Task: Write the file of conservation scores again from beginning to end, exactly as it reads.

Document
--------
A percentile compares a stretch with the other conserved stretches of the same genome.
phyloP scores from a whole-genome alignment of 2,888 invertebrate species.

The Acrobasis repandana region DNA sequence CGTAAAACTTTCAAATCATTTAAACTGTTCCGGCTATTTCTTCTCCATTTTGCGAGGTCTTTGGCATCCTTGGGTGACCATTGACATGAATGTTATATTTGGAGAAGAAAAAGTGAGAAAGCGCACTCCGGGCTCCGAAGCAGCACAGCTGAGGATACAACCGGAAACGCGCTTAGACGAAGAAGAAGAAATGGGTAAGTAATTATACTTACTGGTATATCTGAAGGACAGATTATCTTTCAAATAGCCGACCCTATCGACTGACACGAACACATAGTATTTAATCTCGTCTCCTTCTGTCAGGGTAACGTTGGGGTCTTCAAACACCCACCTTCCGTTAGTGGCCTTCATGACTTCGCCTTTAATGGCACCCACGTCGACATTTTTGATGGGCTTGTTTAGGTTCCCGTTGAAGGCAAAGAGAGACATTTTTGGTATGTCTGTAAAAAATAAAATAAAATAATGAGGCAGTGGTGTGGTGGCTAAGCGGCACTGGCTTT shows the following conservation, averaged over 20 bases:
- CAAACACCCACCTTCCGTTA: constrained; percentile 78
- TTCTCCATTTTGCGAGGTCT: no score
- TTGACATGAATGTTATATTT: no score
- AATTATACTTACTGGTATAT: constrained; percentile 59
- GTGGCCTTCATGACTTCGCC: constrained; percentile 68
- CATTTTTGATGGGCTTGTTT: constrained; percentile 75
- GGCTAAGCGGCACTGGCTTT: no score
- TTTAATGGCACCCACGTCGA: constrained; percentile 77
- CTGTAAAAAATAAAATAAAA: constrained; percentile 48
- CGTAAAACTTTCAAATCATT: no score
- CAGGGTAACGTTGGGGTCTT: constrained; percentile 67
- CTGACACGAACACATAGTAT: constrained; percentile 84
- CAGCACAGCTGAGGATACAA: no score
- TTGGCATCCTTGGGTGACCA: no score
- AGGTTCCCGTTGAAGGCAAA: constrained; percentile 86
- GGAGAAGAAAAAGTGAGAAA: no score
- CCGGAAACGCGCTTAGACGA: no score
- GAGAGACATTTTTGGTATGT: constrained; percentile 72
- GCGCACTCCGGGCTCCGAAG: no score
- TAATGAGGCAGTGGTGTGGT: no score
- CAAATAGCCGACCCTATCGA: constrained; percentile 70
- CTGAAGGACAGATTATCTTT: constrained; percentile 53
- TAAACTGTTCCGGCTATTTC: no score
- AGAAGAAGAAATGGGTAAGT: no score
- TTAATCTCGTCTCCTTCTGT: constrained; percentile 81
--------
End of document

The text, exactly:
A percentile compares a stretch with the other conserved stretches of the same genome.
phyloP scores from a whole-genome alignment of 2,888 invertebrate species.

The Acrobasis repandana region DNA sequence CGTAAAACTTTCAAATCATTTAAACTGTTCCGGCTATTTCTTCTCCATTTTGCGAGGTCTTTGGCATCCTTGGGTGACCATTGACATGAATGTTATATTTGGAGAAGAAAAAGTGAGAAAGCGCACTCCGGGCTCCGAAGCAGCACAGCTGAGGATACAACCGGAAACGCGCTTAGACGAAGAAGAAGAAATGGGTAAGTAATTATACTTACTGGTATATCTGAAGGACAGATTATCTTTCAAATAGCCGACCCTATCGACTGACACGAACACATAGTATTTAATCTCGTCTCCTTCTGTCAGGGTAACGTTGGGGTCTTCAAACACCCACCTTCCGTTAGTGGCCTTCATGACTTCGCCTTTAATGGCACCCACGTCGACATTTTTGATGGGCTTGTTTAGGTTCCCGTTGAAGGCAAAGAGAGACATTTTTGGTATGTCTGTAAAAAATAAAATAAAATAATGAGGCAGTGGTGTGGTGGCTAAGCGGCACTGGCTTT shows the following conservation, averaged over 20 bases:
- CAAACACCCACCTTCCGTTA: constrained; percentile 78
- TTCTCCATTTTGCGAGGTCT: no score
- TTGACATGAATGTTATATTT: no score
- AATTATACTTACTGGTATAT: constrained; percentile 59
- GTGGCCTTCATGACTTCGCC: constrained; percentile 68
- CATTTTTGATGGGCTTGTTT: constrained; percentile 75
- GGCTAAGCGGCACTGGCTTT: no score
- TTTAATGGCACCCACGTCGA: constrained; percentile 77
- CTGTAAAAAATAAAATAAAA: constrained; percentile 48
- CGTAAAACTTTCAAATCATT: no score
- CAGGGTAACGTTGGGGTCTT: constrained; percentile 67
- CTGACACGAACACATAGTAT: constrained; percentile 84
- CAGCACAGCTGAGGATACAA: no score
- TTGGCATCCTTGGGTGACCA: no score
- AGGTTCCCGTTGAAGGCAAA: constrained; percentile 86
- GGAGAAGAAAAAGTGAGAAA: no score
- CCGGAAACGCGCTTAGACGA: no score
- GAGAGACATTTTTGGTATGT: constrained; percentile 72
- GCGCACTCCGGGCTCCGAAG: no score
- TAATGAGGCAGTGGTGTGGT: no score
- CAAATAGCCGACCCTATCGA: constrained; percentile 70
- CTGAAGGACAGATTATCTTT: constrained; percentile 53
- TAAACTGTTCCGGCTATTTC: no score
- AGAAGAAGAAATGGGTAAGT: no score
- TTAATCTCGTCTCCTTCTGT: constrained; percentile 81